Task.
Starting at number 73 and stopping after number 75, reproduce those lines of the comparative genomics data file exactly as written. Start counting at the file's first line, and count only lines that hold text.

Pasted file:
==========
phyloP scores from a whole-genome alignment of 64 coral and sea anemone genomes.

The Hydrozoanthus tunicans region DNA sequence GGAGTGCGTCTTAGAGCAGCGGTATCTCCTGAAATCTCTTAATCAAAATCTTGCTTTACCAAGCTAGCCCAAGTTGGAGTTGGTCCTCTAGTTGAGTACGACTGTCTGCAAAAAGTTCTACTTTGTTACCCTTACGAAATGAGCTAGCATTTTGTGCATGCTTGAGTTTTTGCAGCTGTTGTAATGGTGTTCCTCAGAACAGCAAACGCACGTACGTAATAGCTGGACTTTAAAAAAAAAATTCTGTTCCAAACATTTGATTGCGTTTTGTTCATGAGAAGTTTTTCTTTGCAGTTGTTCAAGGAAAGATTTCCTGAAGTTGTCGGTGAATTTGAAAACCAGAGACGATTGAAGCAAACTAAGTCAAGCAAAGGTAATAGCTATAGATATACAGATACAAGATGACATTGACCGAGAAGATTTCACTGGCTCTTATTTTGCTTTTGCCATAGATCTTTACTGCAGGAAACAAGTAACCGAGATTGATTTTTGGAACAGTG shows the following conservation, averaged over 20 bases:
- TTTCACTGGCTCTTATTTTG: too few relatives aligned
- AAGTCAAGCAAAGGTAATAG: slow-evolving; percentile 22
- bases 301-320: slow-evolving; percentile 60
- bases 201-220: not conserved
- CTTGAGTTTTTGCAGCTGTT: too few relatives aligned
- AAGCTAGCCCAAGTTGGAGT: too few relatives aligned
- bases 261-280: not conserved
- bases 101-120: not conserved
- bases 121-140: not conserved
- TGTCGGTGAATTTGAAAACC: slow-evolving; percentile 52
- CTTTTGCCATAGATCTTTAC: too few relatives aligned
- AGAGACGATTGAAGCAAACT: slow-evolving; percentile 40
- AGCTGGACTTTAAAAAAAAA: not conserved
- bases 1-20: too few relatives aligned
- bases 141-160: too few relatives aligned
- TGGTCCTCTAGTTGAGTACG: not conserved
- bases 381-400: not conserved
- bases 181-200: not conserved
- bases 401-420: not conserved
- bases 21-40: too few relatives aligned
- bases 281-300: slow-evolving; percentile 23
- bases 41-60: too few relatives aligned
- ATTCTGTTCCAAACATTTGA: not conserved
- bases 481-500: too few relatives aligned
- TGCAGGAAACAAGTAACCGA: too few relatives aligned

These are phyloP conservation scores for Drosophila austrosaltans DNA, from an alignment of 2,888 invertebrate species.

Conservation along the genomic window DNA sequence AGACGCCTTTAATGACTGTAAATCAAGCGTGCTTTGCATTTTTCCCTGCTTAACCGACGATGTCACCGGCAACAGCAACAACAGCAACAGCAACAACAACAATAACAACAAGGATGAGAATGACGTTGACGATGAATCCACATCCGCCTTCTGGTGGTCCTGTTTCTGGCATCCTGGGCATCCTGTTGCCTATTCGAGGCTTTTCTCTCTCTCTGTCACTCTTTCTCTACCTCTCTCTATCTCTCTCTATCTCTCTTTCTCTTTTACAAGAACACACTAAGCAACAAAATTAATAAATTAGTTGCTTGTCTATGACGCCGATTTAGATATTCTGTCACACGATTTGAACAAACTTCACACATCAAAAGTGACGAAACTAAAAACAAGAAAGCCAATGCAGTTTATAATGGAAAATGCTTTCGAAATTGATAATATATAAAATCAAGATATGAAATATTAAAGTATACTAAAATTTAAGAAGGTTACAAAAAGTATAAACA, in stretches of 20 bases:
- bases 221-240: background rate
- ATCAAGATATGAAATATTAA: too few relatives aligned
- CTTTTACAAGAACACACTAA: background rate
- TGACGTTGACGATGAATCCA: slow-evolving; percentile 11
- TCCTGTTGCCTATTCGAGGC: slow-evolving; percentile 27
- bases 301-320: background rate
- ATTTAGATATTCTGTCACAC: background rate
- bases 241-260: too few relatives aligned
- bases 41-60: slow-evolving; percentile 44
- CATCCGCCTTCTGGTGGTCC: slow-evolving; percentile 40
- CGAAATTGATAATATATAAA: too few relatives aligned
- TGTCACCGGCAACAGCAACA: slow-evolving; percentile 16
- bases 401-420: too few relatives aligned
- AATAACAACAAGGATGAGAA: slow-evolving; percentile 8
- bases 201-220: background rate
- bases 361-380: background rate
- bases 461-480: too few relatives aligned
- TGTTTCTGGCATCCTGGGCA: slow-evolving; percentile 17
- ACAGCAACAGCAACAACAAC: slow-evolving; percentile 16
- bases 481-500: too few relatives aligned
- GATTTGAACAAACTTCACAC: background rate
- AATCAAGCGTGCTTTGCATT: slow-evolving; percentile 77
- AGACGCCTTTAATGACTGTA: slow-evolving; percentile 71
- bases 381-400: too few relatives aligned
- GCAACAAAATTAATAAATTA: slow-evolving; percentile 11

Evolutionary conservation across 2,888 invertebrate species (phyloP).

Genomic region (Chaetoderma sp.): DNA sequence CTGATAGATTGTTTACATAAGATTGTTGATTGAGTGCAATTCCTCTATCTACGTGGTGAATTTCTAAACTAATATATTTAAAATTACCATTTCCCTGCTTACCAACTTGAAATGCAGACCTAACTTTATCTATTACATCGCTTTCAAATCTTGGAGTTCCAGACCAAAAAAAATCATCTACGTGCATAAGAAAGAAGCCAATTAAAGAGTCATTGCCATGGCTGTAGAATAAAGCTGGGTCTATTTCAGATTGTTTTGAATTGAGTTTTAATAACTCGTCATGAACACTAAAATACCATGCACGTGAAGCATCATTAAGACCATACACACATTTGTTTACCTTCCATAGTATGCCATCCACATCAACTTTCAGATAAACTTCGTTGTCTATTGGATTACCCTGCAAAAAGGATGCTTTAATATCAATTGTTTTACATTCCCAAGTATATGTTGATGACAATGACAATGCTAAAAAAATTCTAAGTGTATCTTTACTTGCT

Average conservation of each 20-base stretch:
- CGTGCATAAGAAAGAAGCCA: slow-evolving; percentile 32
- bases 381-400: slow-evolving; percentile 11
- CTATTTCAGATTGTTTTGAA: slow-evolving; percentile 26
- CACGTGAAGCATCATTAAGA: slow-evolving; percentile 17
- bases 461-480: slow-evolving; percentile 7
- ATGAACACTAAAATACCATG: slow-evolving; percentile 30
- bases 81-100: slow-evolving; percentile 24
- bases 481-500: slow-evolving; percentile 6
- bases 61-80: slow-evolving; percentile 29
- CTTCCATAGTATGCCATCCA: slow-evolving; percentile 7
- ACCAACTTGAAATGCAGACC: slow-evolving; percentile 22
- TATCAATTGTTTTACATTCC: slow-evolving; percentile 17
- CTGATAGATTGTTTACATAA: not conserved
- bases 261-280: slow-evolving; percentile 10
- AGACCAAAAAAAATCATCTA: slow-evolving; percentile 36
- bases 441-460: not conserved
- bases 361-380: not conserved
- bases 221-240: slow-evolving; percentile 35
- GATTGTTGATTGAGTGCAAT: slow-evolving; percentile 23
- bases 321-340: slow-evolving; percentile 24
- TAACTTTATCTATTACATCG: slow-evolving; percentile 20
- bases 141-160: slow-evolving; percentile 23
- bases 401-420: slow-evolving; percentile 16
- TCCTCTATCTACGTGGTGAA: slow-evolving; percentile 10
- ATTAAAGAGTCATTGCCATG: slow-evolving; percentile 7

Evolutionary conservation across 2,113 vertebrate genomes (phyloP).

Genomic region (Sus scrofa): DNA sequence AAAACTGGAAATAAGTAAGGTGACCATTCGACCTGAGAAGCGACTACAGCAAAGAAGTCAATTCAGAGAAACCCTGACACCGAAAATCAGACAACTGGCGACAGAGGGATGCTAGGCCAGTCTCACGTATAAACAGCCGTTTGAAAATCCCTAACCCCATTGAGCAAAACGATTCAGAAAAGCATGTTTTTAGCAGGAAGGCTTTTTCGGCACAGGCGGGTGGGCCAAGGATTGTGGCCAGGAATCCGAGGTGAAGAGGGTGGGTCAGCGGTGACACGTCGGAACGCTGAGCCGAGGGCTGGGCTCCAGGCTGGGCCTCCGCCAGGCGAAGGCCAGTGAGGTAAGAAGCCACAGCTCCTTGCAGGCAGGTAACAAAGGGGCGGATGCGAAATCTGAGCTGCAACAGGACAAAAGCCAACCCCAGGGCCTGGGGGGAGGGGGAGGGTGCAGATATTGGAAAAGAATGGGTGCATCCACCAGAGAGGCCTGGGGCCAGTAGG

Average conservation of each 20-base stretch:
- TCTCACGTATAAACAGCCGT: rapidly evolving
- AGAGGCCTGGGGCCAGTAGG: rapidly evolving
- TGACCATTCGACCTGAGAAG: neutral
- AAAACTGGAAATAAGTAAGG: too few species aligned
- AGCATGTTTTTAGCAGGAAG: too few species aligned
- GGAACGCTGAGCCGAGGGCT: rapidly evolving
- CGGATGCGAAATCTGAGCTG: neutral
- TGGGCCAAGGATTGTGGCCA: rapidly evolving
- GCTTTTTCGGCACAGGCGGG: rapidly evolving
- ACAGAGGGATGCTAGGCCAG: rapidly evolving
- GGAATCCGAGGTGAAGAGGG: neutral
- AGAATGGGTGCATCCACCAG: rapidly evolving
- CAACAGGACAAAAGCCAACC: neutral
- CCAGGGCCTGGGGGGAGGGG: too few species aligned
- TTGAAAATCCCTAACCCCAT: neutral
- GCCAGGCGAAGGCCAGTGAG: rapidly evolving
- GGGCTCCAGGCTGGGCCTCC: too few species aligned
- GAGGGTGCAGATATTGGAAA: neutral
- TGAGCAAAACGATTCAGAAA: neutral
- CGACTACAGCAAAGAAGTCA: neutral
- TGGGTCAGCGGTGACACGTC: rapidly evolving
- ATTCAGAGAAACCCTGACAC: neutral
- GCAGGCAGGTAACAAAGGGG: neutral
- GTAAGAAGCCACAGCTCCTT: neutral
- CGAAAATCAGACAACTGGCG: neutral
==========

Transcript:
- bases 441-460: not conserved
- bases 361-380: not conserved
- bases 221-240: slow-evolving; percentile 35